The number of children on NHS waiting lists has passed 350,000 for the first time – after rising by 100,000 in just a year, figures show.
Experts warn that long waits are particularly harmful for youngsters as it can impair their mental and physical development at a critical time of life. But only 65.4 per cent of under-18s are being treated within the 18-week target and 12,000 have been waiting for more than a year.
The Royal College of Paediatrics and Child Health (RCPCH) said it was ‘dismayed’ by the figures as it called for youngsters to be prioritised for care.
There were 350,969 waiting to start treatment with a consultant at the end of April, NHS England data reveals.
The overall NHS waiting list, including adults, is also at a record high of 6.5 million
This is up 100,000 in a year to the highest level since records began. The overall NHS waiting list, including adults, is also at a record high of 6.5 million.
The surge in demand, following a slow-down in routine care during the pandemic, means the average child is now waiting three months to start treatment.
Dr Camilla Kingdon, of the RCPCH, said: ‘Lengthy waits are unacceptable for any patient but for children and young people waits can be catastrophic as many treatments need to be given by a specific age or developmental stage.’
The Government said it was working to tackle the Covid backlog with record investment in the NHS.
Dr Kingdon added: ‘It is very disturbing that in the past 12 months, more than 100,000 more children have been added to the NHS waiting list.
‘With more than 350,000 children and young people waiting for care, we have to find a way of addressing this immense need for them and their families, and we need to start prioritising them so that they can have the prospect of a healthy childhood.
Experts warn that long waits are particularly harmful for youngsters as it can impair their mental and physical development at a critical time of life
‘It’s important to bear in mind that these are just the number on the list who are recorded and counted.
‘There are a series of hidden waiting times for community care.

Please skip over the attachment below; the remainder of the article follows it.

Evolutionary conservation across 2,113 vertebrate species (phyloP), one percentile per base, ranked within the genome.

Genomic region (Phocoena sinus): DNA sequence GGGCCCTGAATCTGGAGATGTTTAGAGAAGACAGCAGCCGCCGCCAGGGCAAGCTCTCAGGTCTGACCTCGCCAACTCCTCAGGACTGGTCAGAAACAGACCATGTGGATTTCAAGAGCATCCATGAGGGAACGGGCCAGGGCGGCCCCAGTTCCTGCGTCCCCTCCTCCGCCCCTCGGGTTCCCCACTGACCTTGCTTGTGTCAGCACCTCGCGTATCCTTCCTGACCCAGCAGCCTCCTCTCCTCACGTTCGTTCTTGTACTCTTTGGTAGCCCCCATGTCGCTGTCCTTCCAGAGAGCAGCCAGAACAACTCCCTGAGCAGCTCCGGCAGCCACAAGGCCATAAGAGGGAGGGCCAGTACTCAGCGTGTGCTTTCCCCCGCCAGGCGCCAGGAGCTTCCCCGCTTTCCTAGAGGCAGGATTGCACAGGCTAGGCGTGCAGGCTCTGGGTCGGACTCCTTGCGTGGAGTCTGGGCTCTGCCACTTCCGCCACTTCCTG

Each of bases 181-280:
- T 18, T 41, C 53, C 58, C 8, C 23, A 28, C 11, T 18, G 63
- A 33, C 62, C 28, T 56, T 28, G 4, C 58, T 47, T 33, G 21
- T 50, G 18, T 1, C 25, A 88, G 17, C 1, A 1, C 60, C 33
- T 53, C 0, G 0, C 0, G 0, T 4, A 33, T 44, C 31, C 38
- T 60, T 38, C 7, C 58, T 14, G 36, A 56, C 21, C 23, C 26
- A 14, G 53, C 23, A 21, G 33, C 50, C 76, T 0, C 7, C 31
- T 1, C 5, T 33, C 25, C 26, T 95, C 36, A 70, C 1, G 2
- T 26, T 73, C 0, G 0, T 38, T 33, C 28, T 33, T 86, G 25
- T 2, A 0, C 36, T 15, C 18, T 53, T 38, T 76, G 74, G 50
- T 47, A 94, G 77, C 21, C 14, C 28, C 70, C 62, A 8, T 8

‘Paediatricians are working extremely hard to see as many children and young people as possible but the pandemic has carried in its wake a burden of young need that we cannot address.
‘Ministers must now take urgent steps to prioritise their care and capitalise on every opportunity to innovate and transform care.’
Dr Kingdon continued: ‘If the government is serious about levelling up Britain and giving every child the best start in life, we need a proper response including a child health action plan, combined with a clear plan to ensure we have a strong child health workforce to provide the right care for those at the start of their lives.
‘This is the mark of any decent society.
‘Many children and young people have suffered a great deal as a result of the impact of successive lockdowns and should not be expected to wait for months and years to receive treatments which could have a lasting impact on their lives.’
The College warned the consequences of delaying treatment can be ‘stark’ for young patients and their families.
It revealed one child with vulnerable breathing and spinal scoliosis deteriorated through the pandemic to the point she could no longer sit down or go to school.
She required major surgery but this was cancelled four times, setting back her education and forcing her parents to take time off work.